Population and Pollution Interactions in a Spatial Economic Model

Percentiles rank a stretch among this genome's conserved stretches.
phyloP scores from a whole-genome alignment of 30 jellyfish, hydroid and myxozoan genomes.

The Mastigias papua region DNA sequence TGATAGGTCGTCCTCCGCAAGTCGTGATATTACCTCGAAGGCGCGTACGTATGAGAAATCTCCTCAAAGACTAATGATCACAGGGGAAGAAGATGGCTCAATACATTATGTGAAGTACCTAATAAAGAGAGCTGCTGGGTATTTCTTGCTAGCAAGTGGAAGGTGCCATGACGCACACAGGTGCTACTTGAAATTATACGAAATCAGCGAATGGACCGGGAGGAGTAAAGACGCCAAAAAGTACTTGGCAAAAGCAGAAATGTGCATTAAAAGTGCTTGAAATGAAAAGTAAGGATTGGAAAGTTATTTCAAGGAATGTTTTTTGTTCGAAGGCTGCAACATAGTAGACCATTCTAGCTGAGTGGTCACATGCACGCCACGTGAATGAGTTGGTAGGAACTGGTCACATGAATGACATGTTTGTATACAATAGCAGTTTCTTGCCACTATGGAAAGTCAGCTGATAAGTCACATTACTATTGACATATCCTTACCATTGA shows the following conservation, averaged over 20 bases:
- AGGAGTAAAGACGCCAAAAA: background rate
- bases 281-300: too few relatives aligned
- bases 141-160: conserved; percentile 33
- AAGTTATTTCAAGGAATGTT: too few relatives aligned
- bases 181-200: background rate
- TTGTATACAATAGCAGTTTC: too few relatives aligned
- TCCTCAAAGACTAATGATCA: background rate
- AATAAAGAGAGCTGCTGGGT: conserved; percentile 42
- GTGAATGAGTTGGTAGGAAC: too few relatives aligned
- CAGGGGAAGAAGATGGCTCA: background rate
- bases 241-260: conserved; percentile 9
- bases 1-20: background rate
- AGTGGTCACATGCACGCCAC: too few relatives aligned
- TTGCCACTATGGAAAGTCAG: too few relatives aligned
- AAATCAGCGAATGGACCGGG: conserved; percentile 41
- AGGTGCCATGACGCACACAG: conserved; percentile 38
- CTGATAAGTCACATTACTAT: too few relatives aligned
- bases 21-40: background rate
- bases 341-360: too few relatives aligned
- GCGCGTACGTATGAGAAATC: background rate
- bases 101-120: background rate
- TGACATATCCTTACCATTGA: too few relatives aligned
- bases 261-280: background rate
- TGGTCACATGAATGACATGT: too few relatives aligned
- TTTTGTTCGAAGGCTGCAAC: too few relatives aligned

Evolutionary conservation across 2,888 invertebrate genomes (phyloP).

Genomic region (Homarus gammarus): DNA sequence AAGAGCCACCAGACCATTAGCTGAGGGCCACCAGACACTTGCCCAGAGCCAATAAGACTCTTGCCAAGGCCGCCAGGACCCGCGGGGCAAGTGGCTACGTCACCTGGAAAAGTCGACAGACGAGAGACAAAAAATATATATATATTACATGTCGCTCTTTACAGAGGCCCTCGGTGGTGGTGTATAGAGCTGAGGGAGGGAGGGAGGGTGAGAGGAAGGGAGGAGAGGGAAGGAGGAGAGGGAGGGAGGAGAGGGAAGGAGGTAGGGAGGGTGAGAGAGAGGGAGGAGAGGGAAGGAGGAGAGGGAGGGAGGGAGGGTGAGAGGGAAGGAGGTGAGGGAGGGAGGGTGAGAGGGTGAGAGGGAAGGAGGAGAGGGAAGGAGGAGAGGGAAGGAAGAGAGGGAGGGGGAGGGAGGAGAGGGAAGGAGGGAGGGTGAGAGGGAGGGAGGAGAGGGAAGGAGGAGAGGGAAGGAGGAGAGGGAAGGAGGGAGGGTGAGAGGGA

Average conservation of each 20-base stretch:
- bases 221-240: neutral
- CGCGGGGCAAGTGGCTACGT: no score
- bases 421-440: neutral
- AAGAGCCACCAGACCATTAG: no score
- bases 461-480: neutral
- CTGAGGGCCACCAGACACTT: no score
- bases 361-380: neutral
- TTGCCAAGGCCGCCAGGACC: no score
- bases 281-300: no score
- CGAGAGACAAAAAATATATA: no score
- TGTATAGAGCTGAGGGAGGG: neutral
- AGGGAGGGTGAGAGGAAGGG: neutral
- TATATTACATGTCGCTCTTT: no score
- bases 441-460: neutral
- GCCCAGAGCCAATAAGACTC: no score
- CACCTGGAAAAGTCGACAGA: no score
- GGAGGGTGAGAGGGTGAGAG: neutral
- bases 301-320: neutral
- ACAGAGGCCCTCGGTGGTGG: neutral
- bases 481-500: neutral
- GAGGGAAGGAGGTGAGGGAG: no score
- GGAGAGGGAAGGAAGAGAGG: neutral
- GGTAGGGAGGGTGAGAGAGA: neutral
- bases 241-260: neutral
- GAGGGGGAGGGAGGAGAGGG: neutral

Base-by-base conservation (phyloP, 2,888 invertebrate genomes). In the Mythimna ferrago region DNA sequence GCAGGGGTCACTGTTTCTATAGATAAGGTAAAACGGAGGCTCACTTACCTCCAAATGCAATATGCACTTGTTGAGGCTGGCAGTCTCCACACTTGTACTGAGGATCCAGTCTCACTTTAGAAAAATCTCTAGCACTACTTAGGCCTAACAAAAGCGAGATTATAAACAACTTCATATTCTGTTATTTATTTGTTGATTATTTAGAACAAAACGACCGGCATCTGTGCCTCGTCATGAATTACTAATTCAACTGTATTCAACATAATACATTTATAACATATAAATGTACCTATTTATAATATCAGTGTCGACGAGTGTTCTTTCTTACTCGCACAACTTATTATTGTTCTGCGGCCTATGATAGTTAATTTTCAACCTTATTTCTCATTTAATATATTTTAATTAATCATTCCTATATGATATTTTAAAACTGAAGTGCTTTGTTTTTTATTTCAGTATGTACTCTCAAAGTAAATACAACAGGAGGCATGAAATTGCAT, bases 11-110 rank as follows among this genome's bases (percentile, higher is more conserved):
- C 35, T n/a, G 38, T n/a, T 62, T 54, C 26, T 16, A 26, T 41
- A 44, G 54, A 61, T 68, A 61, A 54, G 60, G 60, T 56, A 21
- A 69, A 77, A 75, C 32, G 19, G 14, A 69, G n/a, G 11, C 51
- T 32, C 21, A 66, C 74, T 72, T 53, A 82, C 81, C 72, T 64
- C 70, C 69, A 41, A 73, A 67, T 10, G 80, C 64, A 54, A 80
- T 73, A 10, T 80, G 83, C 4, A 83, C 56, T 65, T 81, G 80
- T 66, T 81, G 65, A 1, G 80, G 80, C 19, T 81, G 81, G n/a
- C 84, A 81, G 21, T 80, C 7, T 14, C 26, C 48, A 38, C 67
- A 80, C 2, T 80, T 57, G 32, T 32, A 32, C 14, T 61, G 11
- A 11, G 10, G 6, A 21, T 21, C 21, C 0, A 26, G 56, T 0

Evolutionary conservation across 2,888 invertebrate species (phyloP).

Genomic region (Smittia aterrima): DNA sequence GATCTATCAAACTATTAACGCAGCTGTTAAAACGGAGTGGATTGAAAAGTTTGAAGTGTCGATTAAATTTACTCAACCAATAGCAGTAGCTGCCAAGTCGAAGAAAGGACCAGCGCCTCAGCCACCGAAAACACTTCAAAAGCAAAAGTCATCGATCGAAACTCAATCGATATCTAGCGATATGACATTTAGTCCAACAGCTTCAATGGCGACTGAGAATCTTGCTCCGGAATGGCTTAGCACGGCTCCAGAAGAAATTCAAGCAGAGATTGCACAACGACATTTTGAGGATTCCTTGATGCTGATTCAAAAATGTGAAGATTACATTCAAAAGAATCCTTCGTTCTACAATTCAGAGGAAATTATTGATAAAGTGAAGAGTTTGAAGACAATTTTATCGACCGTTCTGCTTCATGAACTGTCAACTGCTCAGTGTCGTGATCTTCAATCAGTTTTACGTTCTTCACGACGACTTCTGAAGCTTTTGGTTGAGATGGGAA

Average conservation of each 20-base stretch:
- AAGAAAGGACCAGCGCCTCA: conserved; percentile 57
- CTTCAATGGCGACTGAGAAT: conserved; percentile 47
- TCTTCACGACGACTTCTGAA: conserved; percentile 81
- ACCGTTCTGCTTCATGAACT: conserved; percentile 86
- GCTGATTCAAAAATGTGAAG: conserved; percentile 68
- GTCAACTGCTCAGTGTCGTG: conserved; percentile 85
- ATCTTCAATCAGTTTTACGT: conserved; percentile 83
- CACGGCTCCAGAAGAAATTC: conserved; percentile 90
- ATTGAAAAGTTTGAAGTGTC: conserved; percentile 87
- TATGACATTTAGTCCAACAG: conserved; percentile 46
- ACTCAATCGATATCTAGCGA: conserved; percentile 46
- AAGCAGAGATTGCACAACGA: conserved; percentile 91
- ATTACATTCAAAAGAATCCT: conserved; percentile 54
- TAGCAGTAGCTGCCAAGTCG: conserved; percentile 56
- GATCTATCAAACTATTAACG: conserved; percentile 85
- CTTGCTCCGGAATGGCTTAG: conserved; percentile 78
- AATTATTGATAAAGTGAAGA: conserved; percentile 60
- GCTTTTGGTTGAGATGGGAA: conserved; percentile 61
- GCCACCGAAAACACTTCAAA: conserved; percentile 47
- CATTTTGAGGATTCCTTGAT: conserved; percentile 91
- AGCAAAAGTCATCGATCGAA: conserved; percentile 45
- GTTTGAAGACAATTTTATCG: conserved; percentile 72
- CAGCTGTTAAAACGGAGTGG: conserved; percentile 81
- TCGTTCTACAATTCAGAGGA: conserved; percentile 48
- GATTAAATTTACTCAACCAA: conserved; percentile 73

We analyze the spatio-temporal dynamics of a simple model of economic geography in which population and pollution dynamics are mutually interdependent. Pollution by reducing the carrying capacity of the natural environment, which determines the maximum amount of people a given location can effectively bear, affects labor force dynamics which in turn alter pollution emissions. Such mutual links determine the development path followed by different locations, and spatial interactions further complicate the picture. We show that neglecting the existence of spatial externalities can lead to misleading predictions about the development path followed by different locations in the spatial economy.